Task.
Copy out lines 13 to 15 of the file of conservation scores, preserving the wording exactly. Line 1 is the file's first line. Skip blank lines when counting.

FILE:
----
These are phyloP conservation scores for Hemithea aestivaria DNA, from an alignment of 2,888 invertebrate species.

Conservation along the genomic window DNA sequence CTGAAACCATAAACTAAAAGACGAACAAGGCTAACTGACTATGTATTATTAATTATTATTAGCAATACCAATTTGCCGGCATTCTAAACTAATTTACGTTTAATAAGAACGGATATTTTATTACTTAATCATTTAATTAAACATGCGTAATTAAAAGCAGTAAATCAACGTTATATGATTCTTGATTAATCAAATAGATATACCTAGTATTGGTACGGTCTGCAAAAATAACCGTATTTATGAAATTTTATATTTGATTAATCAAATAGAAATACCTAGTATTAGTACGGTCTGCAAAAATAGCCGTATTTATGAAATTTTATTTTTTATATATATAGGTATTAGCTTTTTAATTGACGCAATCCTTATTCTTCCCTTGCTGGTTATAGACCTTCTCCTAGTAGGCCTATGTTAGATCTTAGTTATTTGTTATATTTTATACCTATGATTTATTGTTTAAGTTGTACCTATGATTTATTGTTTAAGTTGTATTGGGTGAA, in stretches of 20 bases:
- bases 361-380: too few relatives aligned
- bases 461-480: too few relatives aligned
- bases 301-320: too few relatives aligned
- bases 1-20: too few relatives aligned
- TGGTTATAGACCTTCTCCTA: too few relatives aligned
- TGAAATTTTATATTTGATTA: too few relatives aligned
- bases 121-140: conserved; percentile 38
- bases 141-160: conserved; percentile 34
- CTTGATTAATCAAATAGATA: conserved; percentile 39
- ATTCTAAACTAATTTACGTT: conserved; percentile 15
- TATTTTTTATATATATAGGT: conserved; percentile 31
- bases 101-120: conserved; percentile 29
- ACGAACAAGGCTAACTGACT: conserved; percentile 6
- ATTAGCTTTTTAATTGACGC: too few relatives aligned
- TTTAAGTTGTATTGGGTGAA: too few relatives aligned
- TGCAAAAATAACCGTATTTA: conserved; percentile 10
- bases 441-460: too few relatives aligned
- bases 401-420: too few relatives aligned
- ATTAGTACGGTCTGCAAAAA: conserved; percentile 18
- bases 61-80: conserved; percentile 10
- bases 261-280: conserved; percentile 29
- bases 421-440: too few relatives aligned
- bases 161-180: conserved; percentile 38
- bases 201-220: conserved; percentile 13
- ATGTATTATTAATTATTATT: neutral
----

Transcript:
- TATTTTTTATATATATAGGT: conserved; percentile 31
- bases 101-120: conserved; percentile 29
- ACGAACAAGGCTAACTGACT: conserved; percentile 6